Modern British Farce: A Selective Study of British Farce by Leslie Smith
By Leslie Smith
A research of the preferred glossy dramatists and the continuity of the farce culture from Pinero to Travers, the Whitehall staff and Orton which examines and questions many of the universal assumptions approximately its nature. Farce options are proven to be more and more utilized in severe drama.
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A research of the preferred sleek dramatists and the continuity of the farce culture from Pinero to Travers, the Whitehall workforce and Orton which examines and questions a few of the universal assumptions approximately its nature. Farce concepts are proven to be more and more utilized in severe drama.
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Additional resources for Modern British Farce: A Selective Study of British Farce from Pinero to the Present Day
As the Act progresses, the smell of the stables increasingly invades the Deanery, and Pinero gradually makes us aware of a certain fearful fascination that gambling on the horses begins to exercise not only on the daugh- A. W. Pinero and the Court Farces 41 ters (who persuade Georgiana at the end of the Act to place a bet on Dandy Dick) but also on the Dean. Here, as with Posket in The Magistrate, is a man settled into his official role, but tempted by the natural man beneath. We see in Act I a self-esteem and concern with his dignity that positively invite catastrophe; and we are also made aware through Sir Tristram's memories of the Dean's student days of his earlier passion for gambling.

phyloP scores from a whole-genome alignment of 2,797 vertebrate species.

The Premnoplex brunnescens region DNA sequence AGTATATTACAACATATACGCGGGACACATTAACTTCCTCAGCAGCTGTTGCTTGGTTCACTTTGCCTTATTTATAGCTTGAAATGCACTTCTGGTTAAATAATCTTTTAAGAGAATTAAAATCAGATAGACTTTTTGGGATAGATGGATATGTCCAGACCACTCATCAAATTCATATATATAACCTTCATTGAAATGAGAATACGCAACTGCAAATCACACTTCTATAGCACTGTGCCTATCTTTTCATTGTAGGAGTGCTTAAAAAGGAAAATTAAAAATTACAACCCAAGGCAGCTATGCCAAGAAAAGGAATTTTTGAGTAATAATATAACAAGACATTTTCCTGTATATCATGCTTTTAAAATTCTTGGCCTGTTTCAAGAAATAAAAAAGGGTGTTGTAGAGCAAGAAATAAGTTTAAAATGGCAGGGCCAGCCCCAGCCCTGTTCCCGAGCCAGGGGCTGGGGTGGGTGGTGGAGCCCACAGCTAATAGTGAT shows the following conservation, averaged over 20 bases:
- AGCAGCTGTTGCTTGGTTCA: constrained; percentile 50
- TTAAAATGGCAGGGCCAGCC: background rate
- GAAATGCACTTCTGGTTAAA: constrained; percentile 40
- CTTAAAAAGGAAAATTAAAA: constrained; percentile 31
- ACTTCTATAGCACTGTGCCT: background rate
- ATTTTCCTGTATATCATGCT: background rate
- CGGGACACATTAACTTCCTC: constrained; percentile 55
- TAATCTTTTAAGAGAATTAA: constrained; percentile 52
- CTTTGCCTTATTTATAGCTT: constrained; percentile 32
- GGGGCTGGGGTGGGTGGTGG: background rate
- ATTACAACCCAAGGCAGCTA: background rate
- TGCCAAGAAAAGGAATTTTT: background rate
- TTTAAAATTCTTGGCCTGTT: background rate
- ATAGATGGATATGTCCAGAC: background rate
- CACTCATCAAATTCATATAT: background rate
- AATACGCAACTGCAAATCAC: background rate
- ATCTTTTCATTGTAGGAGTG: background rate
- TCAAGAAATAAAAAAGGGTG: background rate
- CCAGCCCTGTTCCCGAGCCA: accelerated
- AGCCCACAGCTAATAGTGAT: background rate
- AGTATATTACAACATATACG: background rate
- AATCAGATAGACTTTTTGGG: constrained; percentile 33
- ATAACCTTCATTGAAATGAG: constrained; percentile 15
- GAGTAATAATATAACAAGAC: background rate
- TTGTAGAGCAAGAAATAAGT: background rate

AGATHA. My child is, and always was - perfect LUKYN. You misunderstand me! I was his godfather, I gave him a silver cup. AGATHA. Oh, do excuse me (puts handkerchief to her eyes). How did I become acquainted with such a vulgar expression. I don't know where I pick up my slang. It must be through loitering at shop windows. LUKYN rises Oh, oh, oh! LUKYN. Pray compose yourself. I'll leave you for a moment. Goes to window. L. and up C. AGATHA. (across table to Charlotte). How shall I begin, Charley?
I'm afraid you've come to tell me Posket is ill? AGATHA (surprised). I- no- my husband is at home There is a sharp gust of wind heard with the rain. Lukyn starts. LUKYN. Lord forgive me! I've killed him AGATHA (with horror). Colonel Lukyn! LUKYN (confused). Madam! AGATHA. Indeed, Mr Posket is at home. ). Is he? I wish we all were ... AGATHA (tenderly). You were at my little boy's christening? LUKYN (with his thoughts elsewhere). Yes- yes- certainly. AGATHA. You remember what a fine little fellow he was.